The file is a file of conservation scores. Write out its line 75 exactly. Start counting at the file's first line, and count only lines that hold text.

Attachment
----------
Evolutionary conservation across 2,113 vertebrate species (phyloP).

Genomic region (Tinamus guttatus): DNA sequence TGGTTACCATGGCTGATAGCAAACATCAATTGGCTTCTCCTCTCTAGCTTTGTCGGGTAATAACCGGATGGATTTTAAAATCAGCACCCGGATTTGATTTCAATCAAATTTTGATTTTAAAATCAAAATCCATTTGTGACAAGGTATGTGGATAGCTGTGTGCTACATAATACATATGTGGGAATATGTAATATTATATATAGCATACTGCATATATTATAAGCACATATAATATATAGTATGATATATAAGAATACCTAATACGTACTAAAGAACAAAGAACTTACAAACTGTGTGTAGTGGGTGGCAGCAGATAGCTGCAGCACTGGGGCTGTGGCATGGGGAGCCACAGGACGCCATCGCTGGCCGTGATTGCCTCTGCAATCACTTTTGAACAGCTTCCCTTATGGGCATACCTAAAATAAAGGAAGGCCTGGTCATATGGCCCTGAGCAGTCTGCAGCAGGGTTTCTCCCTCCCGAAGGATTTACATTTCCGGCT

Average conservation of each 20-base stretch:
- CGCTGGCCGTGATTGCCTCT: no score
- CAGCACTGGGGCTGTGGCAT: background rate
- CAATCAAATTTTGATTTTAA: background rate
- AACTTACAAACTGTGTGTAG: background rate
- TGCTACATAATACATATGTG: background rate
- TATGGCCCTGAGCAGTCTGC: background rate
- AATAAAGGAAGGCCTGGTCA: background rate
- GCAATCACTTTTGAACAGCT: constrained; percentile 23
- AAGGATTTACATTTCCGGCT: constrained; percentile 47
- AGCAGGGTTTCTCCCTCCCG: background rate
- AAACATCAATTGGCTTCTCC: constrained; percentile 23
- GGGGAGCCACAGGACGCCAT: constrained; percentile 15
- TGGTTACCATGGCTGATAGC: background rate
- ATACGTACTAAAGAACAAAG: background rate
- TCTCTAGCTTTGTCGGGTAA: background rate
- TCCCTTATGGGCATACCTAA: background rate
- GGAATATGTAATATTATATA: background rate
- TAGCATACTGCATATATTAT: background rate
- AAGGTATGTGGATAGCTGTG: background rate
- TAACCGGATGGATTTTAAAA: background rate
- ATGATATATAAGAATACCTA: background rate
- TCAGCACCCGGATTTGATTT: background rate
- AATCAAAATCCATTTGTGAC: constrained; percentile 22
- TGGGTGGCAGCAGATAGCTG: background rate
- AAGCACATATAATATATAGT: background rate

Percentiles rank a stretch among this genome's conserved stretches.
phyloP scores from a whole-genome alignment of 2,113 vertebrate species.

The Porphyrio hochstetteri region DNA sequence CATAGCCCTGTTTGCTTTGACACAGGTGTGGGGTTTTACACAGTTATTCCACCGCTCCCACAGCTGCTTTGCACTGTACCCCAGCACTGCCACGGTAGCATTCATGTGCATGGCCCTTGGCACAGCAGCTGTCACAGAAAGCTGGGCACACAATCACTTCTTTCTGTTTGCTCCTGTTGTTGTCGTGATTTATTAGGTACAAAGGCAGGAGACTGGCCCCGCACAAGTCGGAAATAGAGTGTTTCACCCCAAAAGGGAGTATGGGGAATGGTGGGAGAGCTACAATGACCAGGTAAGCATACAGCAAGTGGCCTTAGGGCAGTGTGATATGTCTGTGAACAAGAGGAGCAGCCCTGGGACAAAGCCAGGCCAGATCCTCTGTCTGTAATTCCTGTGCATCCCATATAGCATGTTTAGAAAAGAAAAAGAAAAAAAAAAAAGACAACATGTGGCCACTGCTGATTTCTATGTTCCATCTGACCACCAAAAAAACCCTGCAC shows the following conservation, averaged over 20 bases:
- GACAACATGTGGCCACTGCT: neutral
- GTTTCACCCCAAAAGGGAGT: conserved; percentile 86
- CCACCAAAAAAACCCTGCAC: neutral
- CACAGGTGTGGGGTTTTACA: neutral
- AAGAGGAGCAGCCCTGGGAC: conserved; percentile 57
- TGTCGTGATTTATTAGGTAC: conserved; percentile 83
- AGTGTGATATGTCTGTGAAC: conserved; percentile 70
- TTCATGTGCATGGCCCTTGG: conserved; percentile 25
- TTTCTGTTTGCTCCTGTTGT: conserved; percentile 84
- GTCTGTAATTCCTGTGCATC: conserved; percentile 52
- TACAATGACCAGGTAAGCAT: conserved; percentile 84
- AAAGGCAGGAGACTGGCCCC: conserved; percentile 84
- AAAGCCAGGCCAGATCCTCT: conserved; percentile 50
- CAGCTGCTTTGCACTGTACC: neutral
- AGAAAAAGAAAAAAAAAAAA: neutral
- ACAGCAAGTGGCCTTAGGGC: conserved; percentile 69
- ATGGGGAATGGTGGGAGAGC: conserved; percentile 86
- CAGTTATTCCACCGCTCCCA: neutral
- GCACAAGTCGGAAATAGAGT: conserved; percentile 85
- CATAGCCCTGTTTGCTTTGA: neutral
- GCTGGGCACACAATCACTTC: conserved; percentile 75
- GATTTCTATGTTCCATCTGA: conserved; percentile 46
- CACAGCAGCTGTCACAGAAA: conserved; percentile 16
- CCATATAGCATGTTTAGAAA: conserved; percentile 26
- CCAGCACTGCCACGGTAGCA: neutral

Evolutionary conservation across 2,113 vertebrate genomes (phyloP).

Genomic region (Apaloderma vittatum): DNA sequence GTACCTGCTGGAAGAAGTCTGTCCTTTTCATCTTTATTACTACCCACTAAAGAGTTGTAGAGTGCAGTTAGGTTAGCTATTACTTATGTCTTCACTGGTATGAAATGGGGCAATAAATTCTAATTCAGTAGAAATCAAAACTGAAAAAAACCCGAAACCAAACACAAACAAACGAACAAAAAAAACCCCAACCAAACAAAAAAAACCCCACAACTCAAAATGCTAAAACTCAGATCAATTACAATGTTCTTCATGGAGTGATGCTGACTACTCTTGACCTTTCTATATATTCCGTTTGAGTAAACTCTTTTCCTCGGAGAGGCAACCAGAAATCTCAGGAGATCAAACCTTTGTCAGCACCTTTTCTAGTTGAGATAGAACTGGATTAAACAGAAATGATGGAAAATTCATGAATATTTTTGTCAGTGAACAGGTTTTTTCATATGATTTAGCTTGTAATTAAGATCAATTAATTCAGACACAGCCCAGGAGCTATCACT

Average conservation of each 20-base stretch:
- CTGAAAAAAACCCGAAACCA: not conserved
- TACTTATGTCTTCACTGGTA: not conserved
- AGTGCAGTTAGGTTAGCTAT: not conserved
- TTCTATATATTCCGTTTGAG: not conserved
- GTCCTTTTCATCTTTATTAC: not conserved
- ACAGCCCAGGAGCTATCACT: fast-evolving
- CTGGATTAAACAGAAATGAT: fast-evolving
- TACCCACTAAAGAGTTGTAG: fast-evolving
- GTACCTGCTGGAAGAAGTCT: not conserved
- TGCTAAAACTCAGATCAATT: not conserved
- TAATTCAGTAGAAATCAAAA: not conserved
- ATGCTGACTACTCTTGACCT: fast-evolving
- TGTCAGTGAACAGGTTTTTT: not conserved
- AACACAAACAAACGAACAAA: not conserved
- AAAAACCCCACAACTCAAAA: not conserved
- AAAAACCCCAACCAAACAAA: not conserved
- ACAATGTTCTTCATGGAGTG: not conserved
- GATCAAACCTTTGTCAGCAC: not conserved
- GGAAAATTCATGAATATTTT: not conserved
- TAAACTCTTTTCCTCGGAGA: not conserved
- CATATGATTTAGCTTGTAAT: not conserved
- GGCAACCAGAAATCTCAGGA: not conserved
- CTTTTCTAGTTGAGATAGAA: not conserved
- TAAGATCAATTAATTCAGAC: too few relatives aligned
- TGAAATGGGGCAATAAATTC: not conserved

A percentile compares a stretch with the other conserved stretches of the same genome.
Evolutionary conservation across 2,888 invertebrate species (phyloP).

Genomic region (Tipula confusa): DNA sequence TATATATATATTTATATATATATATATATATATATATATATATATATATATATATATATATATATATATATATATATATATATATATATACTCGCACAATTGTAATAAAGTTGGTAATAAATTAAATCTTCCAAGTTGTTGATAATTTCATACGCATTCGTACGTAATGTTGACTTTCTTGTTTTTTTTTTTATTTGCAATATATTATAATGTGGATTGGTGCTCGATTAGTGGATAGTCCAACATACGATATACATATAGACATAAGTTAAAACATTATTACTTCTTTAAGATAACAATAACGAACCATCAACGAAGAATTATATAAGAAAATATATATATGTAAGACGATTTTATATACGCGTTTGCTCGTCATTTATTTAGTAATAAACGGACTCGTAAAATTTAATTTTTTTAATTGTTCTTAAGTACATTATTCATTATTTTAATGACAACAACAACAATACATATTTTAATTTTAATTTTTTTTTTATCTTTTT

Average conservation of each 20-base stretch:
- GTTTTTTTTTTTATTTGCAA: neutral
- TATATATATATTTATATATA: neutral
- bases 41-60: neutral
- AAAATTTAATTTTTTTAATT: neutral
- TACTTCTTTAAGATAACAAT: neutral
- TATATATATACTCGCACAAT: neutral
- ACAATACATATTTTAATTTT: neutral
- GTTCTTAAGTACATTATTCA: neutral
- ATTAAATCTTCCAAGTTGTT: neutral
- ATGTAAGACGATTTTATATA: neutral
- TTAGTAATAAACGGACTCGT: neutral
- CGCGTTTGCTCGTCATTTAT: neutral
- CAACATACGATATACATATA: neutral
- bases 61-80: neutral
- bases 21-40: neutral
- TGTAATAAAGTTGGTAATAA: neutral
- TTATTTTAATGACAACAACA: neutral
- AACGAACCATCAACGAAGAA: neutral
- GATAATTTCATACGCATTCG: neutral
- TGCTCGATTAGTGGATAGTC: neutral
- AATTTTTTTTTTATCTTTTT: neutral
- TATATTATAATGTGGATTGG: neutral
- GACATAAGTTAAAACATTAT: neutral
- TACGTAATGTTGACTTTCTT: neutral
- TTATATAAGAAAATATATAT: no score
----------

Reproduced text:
- AAAAACCCCAACCAAACAAA: not conserved